The Scottish gift of love that’s ideal for Valentine’s day
Thursday, February 14th, 2008
on behalf of Alistir Wood Tait Antique and Fine Jewellery
Believe it or not – flowers, teddies and chocolates are not the traditional gifts of love in Scotland.
From the 16th century Scotsmen have chosen to give their lovely ladies Luckenbooths. These pieces are crafted in gold or silver and set with Scottish gemstones. They contain one or two hearts surrounded by a crown and are known as witches’ brooches or Queen Mary, since the overlapping hearts mimic the tragic queen’s initial M.
In the past decade Luckenbooths have once again become a highly desirable gift of love, as well as a cherished collectors’ item,
Leading Edinburgh jeweller Alistir Wood Tait is a specialist in Scottish jewellery and said Valentine’s Day is the perfect time to treat your loved one to a Luckenbooth.
He said: “Luckenbooths have been used for over 500 years as a way for partners to express their feelings of love. Being traditionally Scottish means they are even more romantic than perhaps a diamond.
“It is the perfect gift for someone who craves giving their wife or girlfriend something different from the usual round of chocolates and teddies every February 14.”
At his Rose Street shop, the leading gemmologist has a range of modern and antique Luckenbooths, with prices to suit most pockets.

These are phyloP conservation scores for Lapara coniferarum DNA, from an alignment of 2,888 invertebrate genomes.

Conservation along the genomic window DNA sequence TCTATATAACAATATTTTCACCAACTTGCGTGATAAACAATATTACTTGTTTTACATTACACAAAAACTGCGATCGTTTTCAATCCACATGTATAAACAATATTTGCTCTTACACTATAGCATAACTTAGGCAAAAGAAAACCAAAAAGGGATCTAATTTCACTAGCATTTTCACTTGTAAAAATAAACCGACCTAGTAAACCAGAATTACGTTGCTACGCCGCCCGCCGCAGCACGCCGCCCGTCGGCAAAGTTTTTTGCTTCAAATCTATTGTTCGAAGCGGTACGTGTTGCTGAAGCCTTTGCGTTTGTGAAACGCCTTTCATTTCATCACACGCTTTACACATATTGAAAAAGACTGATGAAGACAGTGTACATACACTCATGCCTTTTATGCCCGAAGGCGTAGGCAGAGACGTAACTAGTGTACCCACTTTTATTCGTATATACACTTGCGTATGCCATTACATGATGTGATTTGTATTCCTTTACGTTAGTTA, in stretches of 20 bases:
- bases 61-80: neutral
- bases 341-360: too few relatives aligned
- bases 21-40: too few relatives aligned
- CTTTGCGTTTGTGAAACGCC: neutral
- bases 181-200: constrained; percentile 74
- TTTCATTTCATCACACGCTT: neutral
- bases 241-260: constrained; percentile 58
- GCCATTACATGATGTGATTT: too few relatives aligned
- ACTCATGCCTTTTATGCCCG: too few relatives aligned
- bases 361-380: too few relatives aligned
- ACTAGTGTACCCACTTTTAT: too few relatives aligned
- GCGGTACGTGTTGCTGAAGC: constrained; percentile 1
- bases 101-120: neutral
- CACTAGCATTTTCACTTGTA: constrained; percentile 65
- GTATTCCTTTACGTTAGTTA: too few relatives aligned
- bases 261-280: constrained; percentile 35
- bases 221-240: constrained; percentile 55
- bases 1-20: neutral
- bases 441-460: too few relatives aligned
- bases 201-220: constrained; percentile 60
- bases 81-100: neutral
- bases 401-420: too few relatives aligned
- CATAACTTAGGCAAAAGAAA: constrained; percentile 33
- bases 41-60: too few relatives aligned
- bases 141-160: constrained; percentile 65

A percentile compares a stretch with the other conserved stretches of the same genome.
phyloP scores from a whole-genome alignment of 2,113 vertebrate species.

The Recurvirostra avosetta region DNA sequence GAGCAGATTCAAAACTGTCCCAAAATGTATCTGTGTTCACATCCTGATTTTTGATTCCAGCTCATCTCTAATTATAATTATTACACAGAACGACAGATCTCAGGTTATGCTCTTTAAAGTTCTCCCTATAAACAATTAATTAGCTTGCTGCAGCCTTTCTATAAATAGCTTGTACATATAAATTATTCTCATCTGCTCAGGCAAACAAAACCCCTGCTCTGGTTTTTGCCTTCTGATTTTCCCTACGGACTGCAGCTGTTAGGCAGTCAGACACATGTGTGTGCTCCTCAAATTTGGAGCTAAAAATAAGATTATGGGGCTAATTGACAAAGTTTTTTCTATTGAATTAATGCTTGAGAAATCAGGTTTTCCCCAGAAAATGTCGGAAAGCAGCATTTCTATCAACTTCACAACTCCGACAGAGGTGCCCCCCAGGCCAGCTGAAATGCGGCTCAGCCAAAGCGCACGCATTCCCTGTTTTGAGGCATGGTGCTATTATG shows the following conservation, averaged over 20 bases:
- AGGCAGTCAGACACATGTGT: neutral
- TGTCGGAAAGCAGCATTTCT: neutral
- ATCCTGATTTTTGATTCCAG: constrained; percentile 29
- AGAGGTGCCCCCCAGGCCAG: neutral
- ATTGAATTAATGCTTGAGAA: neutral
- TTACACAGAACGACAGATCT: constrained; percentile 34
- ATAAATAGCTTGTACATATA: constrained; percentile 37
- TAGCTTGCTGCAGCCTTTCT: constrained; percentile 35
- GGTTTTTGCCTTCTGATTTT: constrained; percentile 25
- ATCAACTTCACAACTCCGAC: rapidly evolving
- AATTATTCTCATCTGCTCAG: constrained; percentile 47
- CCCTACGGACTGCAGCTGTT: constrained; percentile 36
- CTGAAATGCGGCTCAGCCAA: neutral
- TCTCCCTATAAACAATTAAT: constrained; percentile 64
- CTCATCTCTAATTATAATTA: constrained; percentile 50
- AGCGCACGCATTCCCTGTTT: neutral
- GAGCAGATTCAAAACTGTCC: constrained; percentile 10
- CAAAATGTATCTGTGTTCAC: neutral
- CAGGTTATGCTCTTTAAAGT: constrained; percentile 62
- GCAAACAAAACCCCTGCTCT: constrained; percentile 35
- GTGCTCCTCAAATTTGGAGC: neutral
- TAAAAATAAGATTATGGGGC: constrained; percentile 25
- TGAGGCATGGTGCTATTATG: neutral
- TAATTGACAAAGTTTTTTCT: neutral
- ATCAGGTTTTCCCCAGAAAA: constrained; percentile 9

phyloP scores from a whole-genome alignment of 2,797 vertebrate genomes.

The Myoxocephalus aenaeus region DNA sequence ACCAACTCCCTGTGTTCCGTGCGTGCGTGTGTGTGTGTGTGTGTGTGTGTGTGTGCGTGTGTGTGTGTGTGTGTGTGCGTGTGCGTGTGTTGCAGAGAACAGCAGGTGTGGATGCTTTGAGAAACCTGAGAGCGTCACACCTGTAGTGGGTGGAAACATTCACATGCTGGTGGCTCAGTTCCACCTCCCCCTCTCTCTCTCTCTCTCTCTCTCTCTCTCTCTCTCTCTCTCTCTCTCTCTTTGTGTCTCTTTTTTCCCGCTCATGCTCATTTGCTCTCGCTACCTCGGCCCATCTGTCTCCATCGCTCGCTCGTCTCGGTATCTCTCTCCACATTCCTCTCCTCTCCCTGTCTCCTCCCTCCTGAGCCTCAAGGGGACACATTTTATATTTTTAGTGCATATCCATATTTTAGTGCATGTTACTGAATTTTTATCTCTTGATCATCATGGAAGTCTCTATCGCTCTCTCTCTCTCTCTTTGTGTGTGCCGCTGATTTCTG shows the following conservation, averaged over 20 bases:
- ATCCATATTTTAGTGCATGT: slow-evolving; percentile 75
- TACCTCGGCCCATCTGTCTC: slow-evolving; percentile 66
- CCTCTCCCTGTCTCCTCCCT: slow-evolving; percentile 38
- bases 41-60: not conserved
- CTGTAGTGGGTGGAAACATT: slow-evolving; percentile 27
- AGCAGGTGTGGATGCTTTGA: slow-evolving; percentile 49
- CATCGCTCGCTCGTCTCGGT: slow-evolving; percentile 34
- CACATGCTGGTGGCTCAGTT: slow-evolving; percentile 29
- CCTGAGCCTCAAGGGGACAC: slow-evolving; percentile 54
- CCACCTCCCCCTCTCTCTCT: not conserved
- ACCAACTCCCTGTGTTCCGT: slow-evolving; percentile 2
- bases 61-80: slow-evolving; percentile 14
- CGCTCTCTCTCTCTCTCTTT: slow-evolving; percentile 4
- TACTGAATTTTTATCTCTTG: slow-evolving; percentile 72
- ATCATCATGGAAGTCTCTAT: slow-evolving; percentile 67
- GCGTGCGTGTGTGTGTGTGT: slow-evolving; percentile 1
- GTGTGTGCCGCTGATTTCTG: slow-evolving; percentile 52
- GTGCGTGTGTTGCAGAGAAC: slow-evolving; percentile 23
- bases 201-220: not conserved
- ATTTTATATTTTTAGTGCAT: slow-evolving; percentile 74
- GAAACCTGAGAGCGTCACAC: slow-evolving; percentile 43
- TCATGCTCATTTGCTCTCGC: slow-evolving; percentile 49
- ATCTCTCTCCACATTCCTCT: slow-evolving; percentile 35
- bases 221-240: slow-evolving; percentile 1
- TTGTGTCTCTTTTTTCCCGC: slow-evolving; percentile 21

Ranging from the exquisite antique 9ct golf brooch set with pearls and diamonds at £585 to a silver brooch with engraving at £35 and a large silver brooch measuring 7cm by 6cm to the intricate pieces at just a couple of centimetres long – there is a style of Luckenbooth to suit most styles and budgets.Luckenbooths were the first permanent shops for jewellery workers.
These were situated on Edinburgh’s Royal Mile, from St Gile’s Cathedral to the Canongate, The term luckenbooth comes from these shops – as they were literally ‘locked-in booths’. Traditionally the Luckenbooth brooch was given to a bride by her groom on their wedding day, and later pinned to the shawl of their first baby to protect it from evil spirits.
By the 18th century they had become a common decorative symbol on Native American dress – and the pieces remain popular worldwide today.Alistir added: “It is not only Scottish people we have visiting the shop interested in giving a traditional piece of Scottish jewellery.”Many tourists are amazed at just how stunning these pieces are and are very interested in their history.”Scotland is unique having such a rich jewellery heritage, unlike the rest of the British Isles which makes these items highly desirable as the gems can only be found in remote areas of the country.”
Alistir Wood Tait Antique and Fine Jewellery is at 116A Rose Street, Edinburgh.